I must warn the House that some Members are entering into the realm of repetition and I ask Senator McCarthy to bear this in mind as he makes his contribution.
I will. The whole spirit of the Bill will be lost if amendment No. 34 is not accepted.
The Minister of State has described the Minister for Finance as Accounting Officer but one must observe that there was little accounting done with regard to Punchestown, for example. I do not wish to divert from the matter at hand but where was the accountability in that instance? There was a clear neglect of proper accounting procedures.
I must advise Senator McCarthy that he is engaging in speculative comment that has no relevance to the amendment under discussion.
The Senator's comments are extraneous.
He has given a good example.
I accept the Leas-Chathaoirleach's ruling.
The decision on the allocation of funds will be taken by the Department of Finance and that decision will be based on economic considerations. It will not focus on welfare and education, which is clearly the concern of this legislation but rather on the resources available to the Department of Education and Science and how much of those resources it can afford to allocate to special educational needs services. This is the situation that will prevail if this amendment is not accepted and Senator O'Toole's words will come back to haunt service providers in the future. I appeal to the Minister of State to accept this amendment and consider that a future Minister for Finance may decide to pull the plug on this funding. This amendment makes provision for such an eventuality, which goes against the spirit of the legislation.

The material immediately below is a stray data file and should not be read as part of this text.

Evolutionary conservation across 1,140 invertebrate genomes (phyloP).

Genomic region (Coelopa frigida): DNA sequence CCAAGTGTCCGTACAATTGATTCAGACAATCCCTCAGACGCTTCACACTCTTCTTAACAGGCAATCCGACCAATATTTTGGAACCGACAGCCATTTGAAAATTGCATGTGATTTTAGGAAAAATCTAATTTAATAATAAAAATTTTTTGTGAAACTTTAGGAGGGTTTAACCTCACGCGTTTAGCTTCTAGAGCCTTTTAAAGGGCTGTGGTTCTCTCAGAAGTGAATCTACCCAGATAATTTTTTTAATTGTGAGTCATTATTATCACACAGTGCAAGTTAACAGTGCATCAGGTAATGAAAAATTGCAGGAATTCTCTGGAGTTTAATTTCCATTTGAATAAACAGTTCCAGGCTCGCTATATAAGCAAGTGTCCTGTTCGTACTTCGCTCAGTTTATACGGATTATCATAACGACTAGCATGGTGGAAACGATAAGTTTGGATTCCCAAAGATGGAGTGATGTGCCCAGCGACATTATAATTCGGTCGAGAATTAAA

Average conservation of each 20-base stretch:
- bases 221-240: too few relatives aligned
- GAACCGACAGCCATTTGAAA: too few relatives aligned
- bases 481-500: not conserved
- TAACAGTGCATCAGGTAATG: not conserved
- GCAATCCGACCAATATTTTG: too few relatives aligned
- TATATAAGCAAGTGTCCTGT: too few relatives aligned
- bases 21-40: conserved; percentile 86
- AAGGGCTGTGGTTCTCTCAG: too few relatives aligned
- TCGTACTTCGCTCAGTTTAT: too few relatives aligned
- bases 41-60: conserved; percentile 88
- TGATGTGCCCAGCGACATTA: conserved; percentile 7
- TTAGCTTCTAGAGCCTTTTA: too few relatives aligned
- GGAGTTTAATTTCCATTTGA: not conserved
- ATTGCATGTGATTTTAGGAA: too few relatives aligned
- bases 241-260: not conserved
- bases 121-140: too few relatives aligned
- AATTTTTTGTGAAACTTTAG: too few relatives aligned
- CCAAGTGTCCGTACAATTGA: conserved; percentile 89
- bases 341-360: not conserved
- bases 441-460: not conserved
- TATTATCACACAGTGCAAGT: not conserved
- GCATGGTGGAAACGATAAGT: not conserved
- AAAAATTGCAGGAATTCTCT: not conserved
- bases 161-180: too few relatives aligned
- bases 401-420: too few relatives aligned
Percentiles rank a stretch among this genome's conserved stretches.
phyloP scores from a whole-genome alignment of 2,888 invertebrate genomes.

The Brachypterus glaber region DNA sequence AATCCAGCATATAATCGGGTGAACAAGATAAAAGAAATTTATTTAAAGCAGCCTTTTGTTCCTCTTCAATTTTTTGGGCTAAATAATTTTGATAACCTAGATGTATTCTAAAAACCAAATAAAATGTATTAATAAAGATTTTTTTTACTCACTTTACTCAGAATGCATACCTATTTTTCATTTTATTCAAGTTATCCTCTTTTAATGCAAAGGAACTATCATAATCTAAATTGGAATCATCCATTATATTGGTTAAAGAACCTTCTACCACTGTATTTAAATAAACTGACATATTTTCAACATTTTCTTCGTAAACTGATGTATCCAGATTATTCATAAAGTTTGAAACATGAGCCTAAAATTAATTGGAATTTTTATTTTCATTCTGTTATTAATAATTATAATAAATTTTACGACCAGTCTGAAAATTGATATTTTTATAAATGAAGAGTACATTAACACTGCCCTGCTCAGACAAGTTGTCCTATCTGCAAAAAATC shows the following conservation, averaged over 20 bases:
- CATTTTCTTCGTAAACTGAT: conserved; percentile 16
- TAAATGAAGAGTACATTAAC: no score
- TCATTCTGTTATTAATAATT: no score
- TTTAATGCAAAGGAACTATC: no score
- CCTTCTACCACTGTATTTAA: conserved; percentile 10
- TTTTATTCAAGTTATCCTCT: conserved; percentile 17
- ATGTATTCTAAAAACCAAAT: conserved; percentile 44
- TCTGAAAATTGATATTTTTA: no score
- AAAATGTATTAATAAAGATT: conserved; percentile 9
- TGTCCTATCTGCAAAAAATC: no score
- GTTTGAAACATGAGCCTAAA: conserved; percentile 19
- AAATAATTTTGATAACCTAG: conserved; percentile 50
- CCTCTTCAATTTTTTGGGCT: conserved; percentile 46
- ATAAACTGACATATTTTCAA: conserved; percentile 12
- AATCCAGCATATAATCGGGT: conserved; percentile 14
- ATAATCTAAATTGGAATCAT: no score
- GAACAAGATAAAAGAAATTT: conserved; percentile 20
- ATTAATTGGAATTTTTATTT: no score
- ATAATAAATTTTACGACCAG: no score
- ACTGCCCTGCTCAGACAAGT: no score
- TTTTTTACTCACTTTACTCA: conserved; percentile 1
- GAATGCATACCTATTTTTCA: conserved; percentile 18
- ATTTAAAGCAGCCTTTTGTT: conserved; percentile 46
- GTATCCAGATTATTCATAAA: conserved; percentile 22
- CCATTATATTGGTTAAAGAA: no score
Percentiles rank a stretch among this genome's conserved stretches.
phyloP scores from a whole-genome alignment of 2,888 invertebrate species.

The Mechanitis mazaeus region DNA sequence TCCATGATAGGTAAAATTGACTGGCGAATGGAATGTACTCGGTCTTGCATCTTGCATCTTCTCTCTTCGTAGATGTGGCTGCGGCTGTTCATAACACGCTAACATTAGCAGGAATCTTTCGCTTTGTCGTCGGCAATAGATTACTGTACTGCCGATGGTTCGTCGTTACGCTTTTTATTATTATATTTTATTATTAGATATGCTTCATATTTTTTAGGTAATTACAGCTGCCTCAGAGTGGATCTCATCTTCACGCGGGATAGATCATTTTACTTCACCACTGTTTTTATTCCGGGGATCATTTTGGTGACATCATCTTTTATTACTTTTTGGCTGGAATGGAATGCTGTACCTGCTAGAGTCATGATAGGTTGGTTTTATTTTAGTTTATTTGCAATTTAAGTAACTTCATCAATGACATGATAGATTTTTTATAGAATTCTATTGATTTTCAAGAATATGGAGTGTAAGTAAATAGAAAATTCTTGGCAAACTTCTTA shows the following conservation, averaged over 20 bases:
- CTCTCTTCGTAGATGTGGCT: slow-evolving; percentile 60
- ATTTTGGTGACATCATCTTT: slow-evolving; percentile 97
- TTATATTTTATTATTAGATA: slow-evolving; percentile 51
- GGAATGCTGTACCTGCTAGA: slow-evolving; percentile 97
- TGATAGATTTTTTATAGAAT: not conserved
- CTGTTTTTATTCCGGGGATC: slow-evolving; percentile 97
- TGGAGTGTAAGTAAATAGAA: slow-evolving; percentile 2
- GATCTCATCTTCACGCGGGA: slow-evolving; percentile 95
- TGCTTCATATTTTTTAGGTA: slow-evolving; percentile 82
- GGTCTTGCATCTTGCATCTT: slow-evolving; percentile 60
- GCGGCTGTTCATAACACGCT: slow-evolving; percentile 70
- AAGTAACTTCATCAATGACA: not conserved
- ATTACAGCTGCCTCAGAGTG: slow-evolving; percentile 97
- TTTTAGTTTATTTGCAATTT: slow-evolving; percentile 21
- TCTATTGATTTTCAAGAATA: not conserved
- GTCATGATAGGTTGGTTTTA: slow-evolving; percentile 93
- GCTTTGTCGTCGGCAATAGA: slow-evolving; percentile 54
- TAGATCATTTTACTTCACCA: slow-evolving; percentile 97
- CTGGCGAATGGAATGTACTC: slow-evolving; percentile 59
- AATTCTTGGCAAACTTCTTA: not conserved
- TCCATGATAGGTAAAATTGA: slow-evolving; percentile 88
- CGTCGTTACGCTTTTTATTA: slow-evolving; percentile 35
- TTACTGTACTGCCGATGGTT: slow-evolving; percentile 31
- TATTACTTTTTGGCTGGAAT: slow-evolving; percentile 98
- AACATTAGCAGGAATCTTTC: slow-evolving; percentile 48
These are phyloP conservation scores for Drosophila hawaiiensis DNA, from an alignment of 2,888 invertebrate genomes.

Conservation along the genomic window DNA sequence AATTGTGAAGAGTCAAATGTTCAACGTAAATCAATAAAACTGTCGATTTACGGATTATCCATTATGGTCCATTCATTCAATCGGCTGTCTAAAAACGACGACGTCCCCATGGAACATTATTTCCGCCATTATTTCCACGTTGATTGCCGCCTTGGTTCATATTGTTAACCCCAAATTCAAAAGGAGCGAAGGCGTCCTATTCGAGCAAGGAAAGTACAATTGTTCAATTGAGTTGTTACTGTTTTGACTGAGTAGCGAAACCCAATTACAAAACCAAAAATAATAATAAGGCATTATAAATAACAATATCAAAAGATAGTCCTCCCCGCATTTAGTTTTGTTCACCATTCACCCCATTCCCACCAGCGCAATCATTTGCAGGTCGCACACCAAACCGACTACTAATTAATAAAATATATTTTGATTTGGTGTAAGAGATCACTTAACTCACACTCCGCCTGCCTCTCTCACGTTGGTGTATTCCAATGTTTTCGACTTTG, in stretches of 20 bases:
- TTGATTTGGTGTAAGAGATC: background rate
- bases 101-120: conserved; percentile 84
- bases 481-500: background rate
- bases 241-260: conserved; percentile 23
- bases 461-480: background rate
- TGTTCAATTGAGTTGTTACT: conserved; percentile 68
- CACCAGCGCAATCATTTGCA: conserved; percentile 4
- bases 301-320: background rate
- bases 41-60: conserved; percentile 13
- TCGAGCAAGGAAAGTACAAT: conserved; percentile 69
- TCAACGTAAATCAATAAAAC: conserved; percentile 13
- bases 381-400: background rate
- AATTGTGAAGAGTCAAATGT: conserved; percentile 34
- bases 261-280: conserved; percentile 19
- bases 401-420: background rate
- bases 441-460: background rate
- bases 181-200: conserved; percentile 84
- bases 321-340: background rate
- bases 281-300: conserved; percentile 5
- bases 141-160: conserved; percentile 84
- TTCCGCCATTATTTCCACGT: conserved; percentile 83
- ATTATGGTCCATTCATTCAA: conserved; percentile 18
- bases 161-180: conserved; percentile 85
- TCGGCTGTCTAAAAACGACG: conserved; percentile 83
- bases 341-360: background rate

One must recognise the constitutional realities that pertain and the manner in which Government business is conducted irrespective of which party is in power. The Minister for Finance cannot be required through legislation to provide funding in the manner envisaged in these amendments. Resources are allocated at the discretion of the Minister for Finance following consultation with the various Departments. The Minister for Education and Science must have regard to his or her constitutional duties and must act reasonably in setting resources for the preparation and implementation of educational plans. An unreasonable decision by any Minister in setting the bar too low will be open to challenge as an improper exercise of his or her function. I cannot accept these amendments because it is incorrect to be too prescriptive in this regard.
There are thousands of children for whom funding for special educational needs is required. Over the years many backbenchers, Ministers of State and some Ministers in the area of education and in other areas have been crying out for the required funding. As Senators McCarthy and O'Toole said, the Minister for Finance has held the reins tightly, as is his prerogative. The best legislation in the world will not meet the needs of these children unless the resources are provided to provide the necessary educational services.
- Bohan, Eddie.
- Brennan, Michael.
- Callanan, Peter.
- Cox, Margaret.
- Daly, Brendan.
- Dardis, John.
- Dooley, Timmy.
- Feeney, Geraldine.
- Fitzgerald, Liam.
- Glynn, Camillus.
- Kenneally, Brendan.
- Kitt, Michael P.
- Leyden, Terry.
- Lydon, Donal J.
- Mansergh, Martin.
- Minihan, John.
- Mooney, Paschal C.
- Morrissey, Tom.
- Moylan, Pat.
- O’Brien, Francis.
- Ó Murchú, Labhrás.
- O’Rourke, Mary.
- Ormonde, Ann.
- Phelan, Kieran.
- Scanlon, Eamon.
- Walsh, Jim.
- White, Mary M.
- Bannon, James.
- Bradford, Paul.
- Browne, Fergal.
- Burke, Ulick.
- Coonan, Noel.
- Cummins, Maurice.
- Feighan, Frank.
- Finucane, Michael.
- Hayes, Brian.
- McCarthy, Michael.
- McDowell, Derek.
- McHugh, Joe.
- O’Toole, Joe.
- Phelan, John.
- Ross, Shane.
- Ryan, Brendan.
In accordance with an order of the House, I must put the following question: "That sections 13 to 53, inclusive, Schedules 1 and 2 and the Title are hereby agreed to in Committee and the Bill is reported without amendment."
When is it proposed to take Report Stage?